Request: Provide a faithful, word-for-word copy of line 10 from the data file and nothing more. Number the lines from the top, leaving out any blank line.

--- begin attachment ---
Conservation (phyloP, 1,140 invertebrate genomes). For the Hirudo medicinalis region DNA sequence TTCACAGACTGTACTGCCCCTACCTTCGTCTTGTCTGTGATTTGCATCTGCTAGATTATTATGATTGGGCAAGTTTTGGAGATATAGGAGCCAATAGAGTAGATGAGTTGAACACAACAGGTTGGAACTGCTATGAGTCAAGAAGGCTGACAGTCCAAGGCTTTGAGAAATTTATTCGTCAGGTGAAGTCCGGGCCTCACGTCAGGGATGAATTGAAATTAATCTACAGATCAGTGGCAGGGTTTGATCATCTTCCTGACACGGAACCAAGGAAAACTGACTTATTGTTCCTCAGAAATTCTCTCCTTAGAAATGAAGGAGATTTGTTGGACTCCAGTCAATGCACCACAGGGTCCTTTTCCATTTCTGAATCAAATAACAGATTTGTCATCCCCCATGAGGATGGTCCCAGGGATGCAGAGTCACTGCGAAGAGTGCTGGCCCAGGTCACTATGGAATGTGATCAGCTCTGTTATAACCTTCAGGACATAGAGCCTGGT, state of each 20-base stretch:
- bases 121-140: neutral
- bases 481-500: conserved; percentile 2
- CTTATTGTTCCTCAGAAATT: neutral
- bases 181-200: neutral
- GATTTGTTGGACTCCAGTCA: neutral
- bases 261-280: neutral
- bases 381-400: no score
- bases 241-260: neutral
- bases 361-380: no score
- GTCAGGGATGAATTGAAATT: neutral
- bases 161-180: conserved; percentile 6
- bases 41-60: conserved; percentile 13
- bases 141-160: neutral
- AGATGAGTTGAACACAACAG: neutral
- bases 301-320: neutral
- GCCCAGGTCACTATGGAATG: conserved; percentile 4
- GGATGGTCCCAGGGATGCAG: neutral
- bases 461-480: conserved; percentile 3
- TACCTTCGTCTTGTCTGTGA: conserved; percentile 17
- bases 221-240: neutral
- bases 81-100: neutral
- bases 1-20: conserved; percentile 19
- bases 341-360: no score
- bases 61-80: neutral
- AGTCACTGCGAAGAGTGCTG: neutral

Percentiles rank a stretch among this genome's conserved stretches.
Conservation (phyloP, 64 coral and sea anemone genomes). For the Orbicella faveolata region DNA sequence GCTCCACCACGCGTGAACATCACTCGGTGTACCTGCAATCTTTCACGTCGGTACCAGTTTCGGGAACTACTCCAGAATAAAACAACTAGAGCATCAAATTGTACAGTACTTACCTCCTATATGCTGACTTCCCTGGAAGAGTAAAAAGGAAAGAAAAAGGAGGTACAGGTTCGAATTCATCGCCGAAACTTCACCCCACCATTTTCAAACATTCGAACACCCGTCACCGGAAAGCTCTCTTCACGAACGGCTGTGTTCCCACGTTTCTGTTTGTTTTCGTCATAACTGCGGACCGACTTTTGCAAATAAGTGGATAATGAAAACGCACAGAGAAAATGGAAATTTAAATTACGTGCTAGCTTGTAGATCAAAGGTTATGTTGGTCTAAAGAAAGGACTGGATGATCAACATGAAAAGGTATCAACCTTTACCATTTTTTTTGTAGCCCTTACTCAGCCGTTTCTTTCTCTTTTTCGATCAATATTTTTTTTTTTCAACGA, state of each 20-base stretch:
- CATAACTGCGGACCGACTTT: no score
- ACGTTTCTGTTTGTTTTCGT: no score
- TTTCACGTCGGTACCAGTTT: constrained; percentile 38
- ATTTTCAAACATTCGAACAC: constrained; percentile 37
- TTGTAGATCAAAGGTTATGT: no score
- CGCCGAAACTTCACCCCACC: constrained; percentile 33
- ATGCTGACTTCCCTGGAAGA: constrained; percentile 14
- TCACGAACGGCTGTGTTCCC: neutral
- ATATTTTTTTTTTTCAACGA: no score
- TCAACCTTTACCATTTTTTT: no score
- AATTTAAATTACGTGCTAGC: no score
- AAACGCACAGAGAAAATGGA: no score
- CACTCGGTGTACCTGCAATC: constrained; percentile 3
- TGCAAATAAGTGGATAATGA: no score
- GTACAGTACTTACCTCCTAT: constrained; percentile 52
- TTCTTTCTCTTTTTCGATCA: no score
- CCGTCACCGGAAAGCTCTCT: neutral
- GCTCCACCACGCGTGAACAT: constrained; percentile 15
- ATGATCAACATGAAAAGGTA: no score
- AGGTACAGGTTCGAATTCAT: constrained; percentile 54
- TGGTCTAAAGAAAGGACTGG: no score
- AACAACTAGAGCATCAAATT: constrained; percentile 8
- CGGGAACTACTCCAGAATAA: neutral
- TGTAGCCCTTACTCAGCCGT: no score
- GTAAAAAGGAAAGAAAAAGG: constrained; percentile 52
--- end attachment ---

- bases 361-380: no score